Previously -
I accept your challenge from yesterday. I'm just going to "let it happen."
My best advice only reiterates the other comments about tattoos - think long and hard about something meaningful and put it where it can easily be hidden. Located on my third chakra, I have circular knotwork representing eternal growth/journey, with the symbol for Virgo in the center.

Ginnie said...

We each have a different path and I think that once we've settled on the journey we want to take we need to adhere to our instincts, relying on "blind faith" when it feels right and letting it be the thing that leads us. (Not easy!)

Anvilcloud said...

I went there and read that and came back here to tell you that you are both amazing people.

meno said...

"Fake it until you make it" can really apply to many situations. Sometimes even happiness.
Although sometimes faking it just won't work.

That you for the link to Sevenwinds. I wish more people would support their own convictions like that.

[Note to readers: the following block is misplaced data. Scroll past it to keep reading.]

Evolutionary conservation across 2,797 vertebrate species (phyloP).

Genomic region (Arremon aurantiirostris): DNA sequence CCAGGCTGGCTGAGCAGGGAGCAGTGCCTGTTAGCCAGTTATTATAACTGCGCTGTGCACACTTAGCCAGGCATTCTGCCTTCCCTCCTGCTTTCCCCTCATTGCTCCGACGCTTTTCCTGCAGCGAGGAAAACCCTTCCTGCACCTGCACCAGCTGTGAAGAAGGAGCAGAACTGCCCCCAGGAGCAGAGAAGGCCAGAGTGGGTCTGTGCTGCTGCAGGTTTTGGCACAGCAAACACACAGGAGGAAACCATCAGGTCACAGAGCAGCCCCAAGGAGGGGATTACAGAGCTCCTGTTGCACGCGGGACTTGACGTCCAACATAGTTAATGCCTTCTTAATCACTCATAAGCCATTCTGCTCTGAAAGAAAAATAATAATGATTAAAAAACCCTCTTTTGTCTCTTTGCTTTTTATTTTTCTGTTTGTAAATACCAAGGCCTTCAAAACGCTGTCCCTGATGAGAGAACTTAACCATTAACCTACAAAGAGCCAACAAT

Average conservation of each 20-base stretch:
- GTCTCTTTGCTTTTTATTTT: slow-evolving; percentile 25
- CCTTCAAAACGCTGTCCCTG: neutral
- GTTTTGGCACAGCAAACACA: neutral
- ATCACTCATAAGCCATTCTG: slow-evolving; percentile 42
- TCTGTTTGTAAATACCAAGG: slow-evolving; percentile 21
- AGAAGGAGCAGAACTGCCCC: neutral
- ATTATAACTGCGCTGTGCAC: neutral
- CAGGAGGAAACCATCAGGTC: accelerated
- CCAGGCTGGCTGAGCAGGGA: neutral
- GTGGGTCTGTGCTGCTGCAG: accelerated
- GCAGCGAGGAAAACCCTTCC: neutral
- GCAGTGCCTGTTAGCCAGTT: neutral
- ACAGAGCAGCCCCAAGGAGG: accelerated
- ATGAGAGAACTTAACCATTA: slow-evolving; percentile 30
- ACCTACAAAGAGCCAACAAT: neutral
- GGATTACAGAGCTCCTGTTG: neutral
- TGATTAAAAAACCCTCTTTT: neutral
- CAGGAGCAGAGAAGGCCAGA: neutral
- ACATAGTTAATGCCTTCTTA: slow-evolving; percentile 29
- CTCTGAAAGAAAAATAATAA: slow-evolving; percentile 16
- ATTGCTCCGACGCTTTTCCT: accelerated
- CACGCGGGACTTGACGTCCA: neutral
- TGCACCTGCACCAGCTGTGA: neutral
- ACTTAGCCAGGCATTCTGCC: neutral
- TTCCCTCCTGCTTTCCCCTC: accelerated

Girlplustwo said...

I loved the Sevenwinds post. Thank you.

You make me want to bow to you, and eat sweet rambutams while riding a tuk tuk in the sun.

Stephen Newton said...

I'm glad you enjoyed my musing about the KUm & Go. OKlahoma is a real trip. Still curious about your thoughts regarding the recent turmoil in Thailand.

KC said...

I would love to see Thailand through your eyes. Can we set up a future tour?

Stephen Newton said...

Do you know that Coke is looking into being able to pipe its products directly into homes? If you stop drinking it, you'll definitely lose weight. Plus the caffein makes it highly addictive. Of course you know all of that. You probably remember those wonderful drug store fountain cokes in the paper cone cups? Ah, what a taste. My grandmother would take me to the five and dime counter and order a Coke and a hotdog. Sublime. But times have changed and those 8 oz bottles are now mega liter bottles in plastic instead of glass.